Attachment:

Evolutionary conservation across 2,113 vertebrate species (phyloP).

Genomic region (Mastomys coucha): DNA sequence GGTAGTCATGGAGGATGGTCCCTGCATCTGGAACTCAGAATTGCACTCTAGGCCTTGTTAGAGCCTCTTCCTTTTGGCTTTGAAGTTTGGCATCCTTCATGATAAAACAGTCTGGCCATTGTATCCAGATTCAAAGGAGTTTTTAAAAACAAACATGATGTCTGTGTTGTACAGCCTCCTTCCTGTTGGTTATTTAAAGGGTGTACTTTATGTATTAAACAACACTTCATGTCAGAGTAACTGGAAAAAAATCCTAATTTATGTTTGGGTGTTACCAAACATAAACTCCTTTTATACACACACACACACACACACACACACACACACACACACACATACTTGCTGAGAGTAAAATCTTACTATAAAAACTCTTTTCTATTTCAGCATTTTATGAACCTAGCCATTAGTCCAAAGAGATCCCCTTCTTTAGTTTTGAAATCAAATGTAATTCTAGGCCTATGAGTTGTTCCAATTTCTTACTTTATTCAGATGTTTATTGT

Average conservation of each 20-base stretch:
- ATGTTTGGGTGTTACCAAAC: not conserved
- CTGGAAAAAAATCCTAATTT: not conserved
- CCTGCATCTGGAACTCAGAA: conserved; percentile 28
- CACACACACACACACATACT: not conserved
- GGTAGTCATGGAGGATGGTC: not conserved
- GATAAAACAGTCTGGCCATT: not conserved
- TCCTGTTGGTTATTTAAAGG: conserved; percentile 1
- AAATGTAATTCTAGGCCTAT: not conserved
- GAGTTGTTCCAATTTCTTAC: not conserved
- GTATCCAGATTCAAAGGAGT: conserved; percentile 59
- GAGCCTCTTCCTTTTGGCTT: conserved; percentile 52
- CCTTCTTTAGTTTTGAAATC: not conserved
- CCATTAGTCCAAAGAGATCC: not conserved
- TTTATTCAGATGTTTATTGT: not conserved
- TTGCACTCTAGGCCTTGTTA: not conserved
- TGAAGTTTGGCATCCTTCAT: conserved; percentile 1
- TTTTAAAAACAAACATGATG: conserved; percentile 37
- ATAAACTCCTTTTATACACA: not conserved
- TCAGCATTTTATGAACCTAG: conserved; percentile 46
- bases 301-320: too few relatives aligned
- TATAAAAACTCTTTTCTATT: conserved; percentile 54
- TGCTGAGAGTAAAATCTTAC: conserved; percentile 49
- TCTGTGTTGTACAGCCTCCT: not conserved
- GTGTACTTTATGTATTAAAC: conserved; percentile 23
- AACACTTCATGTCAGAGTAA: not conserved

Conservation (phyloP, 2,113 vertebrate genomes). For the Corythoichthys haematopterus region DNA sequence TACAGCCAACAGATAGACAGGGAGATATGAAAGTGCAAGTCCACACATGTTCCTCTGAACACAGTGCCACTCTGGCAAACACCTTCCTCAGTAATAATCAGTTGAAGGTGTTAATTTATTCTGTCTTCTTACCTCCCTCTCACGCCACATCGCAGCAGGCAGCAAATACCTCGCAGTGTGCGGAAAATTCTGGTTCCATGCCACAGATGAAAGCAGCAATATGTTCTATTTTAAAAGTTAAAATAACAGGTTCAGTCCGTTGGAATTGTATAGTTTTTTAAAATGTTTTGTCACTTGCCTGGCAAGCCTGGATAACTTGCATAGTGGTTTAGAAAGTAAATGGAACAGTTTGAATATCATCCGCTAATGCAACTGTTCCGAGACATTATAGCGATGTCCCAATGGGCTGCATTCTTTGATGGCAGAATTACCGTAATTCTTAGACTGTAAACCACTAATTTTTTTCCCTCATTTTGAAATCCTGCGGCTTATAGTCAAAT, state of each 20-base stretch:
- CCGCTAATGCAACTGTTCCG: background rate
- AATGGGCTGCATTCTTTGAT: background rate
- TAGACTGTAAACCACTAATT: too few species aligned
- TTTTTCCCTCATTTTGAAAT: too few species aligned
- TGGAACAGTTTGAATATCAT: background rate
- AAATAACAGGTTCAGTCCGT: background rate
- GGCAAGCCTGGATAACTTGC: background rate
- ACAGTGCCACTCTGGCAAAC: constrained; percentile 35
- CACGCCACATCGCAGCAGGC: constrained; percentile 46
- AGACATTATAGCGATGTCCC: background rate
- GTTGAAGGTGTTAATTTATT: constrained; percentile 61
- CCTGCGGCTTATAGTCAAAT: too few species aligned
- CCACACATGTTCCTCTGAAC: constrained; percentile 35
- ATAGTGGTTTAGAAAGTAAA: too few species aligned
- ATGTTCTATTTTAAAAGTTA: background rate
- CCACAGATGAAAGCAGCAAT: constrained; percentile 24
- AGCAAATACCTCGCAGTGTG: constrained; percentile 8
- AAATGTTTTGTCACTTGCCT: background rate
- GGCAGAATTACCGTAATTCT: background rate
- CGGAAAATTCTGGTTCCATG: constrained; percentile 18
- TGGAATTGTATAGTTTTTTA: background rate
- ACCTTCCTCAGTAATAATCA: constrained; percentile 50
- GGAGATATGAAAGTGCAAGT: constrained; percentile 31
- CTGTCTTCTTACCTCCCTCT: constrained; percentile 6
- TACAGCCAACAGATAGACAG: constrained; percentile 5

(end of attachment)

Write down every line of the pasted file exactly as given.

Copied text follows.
Evolutionary conservation across 2,113 vertebrate species (phyloP).

Genomic region (Mastomys coucha): DNA sequence GGTAGTCATGGAGGATGGTCCCTGCATCTGGAACTCAGAATTGCACTCTAGGCCTTGTTAGAGCCTCTTCCTTTTGGCTTTGAAGTTTGGCATCCTTCATGATAAAACAGTCTGGCCATTGTATCCAGATTCAAAGGAGTTTTTAAAAACAAACATGATGTCTGTGTTGTACAGCCTCCTTCCTGTTGGTTATTTAAAGGGTGTACTTTATGTATTAAACAACACTTCATGTCAGAGTAACTGGAAAAAAATCCTAATTTATGTTTGGGTGTTACCAAACATAAACTCCTTTTATACACACACACACACACACACACACACACACACACACACACATACTTGCTGAGAGTAAAATCTTACTATAAAAACTCTTTTCTATTTCAGCATTTTATGAACCTAGCCATTAGTCCAAAGAGATCCCCTTCTTTAGTTTTGAAATCAAATGTAATTCTAGGCCTATGAGTTGTTCCAATTTCTTACTTTATTCAGATGTTTATTGT

Average conservation of each 20-base stretch:
- ATGTTTGGGTGTTACCAAAC: not conserved
- CTGGAAAAAAATCCTAATTT: not conserved
- CCTGCATCTGGAACTCAGAA: conserved; percentile 28
- CACACACACACACACATACT: not conserved
- GGTAGTCATGGAGGATGGTC: not conserved
- GATAAAACAGTCTGGCCATT: not conserved
- TCCTGTTGGTTATTTAAAGG: conserved; percentile 1
- AAATGTAATTCTAGGCCTAT: not conserved
- GAGTTGTTCCAATTTCTTAC: not conserved
- GTATCCAGATTCAAAGGAGT: conserved; percentile 59
- GAGCCTCTTCCTTTTGGCTT: conserved; percentile 52
- CCTTCTTTAGTTTTGAAATC: not conserved
- CCATTAGTCCAAAGAGATCC: not conserved
- TTTATTCAGATGTTTATTGT: not conserved
- TTGCACTCTAGGCCTTGTTA: not conserved
- TGAAGTTTGGCATCCTTCAT: conserved; percentile 1
- TTTTAAAAACAAACATGATG: conserved; percentile 37
- ATAAACTCCTTTTATACACA: not conserved
- TCAGCATTTTATGAACCTAG: conserved; percentile 46
- bases 301-320: too few relatives aligned
- TATAAAAACTCTTTTCTATT: conserved; percentile 54
- TGCTGAGAGTAAAATCTTAC: conserved; percentile 49
- TCTGTGTTGTACAGCCTCCT: not conserved
- GTGTACTTTATGTATTAAAC: conserved; percentile 23
- AACACTTCATGTCAGAGTAA: not conserved

Conservation (phyloP, 2,113 vertebrate genomes). For the Corythoichthys haematopterus region DNA sequence TACAGCCAACAGATAGACAGGGAGATATGAAAGTGCAAGTCCACACATGTTCCTCTGAACACAGTGCCACTCTGGCAAACACCTTCCTCAGTAATAATCAGTTGAAGGTGTTAATTTATTCTGTCTTCTTACCTCCCTCTCACGCCACATCGCAGCAGGCAGCAAATACCTCGCAGTGTGCGGAAAATTCTGGTTCCATGCCACAGATGAAAGCAGCAATATGTTCTATTTTAAAAGTTAAAATAACAGGTTCAGTCCGTTGGAATTGTATAGTTTTTTAAAATGTTTTGTCACTTGCCTGGCAAGCCTGGATAACTTGCATAGTGGTTTAGAAAGTAAATGGAACAGTTTGAATATCATCCGCTAATGCAACTGTTCCGAGACATTATAGCGATGTCCCAATGGGCTGCATTCTTTGATGGCAGAATTACCGTAATTCTTAGACTGTAAACCACTAATTTTTTTCCCTCATTTTGAAATCCTGCGGCTTATAGTCAAAT, state of each 20-base stretch:
- CCGCTAATGCAACTGTTCCG: background rate
- AATGGGCTGCATTCTTTGAT: background rate
- TAGACTGTAAACCACTAATT: too few species aligned
- TTTTTCCCTCATTTTGAAAT: too few species aligned
- TGGAACAGTTTGAATATCAT: background rate
- AAATAACAGGTTCAGTCCGT: background rate
- GGCAAGCCTGGATAACTTGC: background rate
- ACAGTGCCACTCTGGCAAAC: constrained; percentile 35
- CACGCCACATCGCAGCAGGC: constrained; percentile 46
- AGACATTATAGCGATGTCCC: background rate
- GTTGAAGGTGTTAATTTATT: constrained; percentile 61
- CCTGCGGCTTATAGTCAAAT: too few species aligned
- CCACACATGTTCCTCTGAAC: constrained; percentile 35
- ATAGTGGTTTAGAAAGTAAA: too few species aligned
- ATGTTCTATTTTAAAAGTTA: background rate
- CCACAGATGAAAGCAGCAAT: constrained; percentile 24
- AGCAAATACCTCGCAGTGTG: constrained; percentile 8
- AAATGTTTTGTCACTTGCCT: background rate
- GGCAGAATTACCGTAATTCT: background rate
- CGGAAAATTCTGGTTCCATG: constrained; percentile 18
- TGGAATTGTATAGTTTTTTA: background rate
- ACCTTCCTCAGTAATAATCA: constrained; percentile 50
- GGAGATATGAAAGTGCAAGT: constrained; percentile 31
- CTGTCTTCTTACCTCCCTCT: constrained; percentile 6
- TACAGCCAACAGATAGACAG: constrained; percentile 5